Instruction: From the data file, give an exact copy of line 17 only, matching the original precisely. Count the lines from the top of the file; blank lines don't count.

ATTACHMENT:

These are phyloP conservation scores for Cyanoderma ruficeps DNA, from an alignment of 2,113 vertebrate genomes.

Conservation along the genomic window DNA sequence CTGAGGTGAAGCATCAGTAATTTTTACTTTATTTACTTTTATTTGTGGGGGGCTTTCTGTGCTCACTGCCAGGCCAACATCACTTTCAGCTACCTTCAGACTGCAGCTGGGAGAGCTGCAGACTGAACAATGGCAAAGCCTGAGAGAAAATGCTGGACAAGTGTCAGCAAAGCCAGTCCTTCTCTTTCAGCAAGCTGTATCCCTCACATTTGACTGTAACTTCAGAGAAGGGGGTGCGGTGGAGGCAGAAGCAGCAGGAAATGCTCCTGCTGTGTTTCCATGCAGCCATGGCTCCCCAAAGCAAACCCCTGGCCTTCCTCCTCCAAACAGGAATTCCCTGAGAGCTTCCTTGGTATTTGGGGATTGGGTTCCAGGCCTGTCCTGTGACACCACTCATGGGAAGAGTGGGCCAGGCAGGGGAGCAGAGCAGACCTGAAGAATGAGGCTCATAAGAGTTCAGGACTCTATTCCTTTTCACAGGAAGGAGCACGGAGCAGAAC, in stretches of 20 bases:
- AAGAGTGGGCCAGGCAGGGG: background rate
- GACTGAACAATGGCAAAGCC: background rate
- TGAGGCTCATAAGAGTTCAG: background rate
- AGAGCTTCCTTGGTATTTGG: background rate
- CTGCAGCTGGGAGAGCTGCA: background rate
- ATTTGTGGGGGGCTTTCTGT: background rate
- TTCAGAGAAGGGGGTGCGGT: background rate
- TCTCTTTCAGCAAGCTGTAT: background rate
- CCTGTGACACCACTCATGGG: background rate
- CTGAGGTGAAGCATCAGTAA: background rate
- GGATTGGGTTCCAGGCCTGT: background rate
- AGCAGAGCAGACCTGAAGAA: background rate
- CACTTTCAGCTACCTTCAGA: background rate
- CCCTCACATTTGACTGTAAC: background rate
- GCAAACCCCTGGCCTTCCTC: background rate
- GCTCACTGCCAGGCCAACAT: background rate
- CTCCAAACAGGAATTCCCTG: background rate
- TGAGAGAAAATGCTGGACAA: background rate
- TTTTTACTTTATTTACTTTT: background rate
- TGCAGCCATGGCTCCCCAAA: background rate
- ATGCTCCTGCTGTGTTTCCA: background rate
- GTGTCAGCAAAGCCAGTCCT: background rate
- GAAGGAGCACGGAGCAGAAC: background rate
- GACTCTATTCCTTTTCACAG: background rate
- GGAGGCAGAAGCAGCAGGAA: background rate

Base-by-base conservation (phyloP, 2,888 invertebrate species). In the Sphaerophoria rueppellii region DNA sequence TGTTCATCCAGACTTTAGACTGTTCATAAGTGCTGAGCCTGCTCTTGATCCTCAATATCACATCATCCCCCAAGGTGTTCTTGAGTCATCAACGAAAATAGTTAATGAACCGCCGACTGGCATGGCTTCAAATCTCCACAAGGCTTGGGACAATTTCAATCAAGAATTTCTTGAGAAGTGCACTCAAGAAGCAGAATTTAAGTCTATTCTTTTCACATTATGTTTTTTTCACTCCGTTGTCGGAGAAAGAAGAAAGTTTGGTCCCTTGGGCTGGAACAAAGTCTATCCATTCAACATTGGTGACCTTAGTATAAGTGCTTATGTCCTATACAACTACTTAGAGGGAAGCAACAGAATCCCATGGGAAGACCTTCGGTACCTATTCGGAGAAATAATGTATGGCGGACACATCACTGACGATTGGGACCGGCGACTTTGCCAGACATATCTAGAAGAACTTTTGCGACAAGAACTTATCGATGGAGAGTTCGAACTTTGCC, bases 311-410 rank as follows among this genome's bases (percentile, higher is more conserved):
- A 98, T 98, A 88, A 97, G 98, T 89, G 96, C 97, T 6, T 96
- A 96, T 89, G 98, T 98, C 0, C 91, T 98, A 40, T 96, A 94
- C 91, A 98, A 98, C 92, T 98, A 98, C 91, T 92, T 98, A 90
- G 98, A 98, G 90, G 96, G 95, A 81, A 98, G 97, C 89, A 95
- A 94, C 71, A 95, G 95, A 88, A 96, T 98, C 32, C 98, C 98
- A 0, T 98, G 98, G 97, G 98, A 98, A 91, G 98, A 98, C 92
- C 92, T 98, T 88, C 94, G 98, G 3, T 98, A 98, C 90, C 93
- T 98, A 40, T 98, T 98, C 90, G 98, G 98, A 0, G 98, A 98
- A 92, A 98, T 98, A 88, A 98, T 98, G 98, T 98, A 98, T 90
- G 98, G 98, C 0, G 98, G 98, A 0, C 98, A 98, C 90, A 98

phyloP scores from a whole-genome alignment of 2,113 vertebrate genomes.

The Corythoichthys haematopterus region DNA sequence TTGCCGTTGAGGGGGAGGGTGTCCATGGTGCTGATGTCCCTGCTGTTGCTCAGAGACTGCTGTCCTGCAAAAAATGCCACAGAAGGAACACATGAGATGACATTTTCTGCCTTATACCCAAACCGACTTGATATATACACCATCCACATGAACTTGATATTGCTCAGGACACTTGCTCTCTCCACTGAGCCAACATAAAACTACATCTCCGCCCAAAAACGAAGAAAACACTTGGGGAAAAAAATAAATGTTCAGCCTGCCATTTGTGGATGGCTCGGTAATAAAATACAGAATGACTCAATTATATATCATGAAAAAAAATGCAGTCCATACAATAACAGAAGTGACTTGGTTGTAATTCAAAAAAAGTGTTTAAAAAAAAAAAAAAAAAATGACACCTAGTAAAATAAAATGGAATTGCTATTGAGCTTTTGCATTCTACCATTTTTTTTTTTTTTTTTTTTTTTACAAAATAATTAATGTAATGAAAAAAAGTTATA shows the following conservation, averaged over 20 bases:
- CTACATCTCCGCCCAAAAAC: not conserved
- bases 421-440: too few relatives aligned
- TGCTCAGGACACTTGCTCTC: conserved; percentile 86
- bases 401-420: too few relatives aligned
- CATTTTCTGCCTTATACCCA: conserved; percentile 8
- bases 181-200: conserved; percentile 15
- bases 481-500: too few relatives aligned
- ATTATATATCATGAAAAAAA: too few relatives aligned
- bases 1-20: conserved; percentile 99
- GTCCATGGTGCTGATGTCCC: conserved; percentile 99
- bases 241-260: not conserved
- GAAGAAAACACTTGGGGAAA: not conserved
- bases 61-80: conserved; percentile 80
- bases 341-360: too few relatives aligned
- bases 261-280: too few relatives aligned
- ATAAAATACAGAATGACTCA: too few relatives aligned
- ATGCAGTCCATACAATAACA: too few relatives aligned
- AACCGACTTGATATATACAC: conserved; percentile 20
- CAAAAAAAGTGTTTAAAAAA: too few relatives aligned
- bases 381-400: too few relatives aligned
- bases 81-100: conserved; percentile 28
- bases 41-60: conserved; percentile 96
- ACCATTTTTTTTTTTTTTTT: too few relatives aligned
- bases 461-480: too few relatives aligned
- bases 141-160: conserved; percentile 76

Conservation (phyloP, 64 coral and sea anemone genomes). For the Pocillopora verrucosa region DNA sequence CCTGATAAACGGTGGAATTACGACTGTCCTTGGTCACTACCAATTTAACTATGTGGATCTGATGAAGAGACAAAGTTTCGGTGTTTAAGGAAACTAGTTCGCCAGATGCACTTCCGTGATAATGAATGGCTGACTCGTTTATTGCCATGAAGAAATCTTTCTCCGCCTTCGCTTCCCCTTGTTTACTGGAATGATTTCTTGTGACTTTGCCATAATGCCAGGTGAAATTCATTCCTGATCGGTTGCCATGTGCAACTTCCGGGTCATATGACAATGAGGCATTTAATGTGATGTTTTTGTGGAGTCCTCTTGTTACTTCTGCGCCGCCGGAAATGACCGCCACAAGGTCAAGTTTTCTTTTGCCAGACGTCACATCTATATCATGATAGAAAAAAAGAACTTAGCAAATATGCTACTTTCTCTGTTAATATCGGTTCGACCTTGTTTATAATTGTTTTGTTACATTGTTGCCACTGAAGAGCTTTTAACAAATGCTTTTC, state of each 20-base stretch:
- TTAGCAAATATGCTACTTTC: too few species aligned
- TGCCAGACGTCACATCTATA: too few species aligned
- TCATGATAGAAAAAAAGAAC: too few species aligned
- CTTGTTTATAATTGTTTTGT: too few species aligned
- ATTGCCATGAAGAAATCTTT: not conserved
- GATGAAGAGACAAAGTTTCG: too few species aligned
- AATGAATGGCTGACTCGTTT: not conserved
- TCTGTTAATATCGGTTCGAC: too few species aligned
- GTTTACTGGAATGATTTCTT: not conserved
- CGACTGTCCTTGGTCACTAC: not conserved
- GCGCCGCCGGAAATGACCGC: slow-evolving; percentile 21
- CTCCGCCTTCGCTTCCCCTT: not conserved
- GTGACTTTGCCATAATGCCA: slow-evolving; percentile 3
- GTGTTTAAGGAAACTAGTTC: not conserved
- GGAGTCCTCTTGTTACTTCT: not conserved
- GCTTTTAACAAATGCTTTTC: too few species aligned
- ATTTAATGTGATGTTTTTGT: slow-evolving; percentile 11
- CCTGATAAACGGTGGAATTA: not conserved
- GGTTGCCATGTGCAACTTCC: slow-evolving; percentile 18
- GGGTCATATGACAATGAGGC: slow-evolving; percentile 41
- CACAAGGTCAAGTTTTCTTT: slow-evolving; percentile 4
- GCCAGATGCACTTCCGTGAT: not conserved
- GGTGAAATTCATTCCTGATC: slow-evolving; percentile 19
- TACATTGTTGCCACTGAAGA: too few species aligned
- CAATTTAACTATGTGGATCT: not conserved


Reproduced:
- GCAAACCCCTGGCCTTCCTC: background rate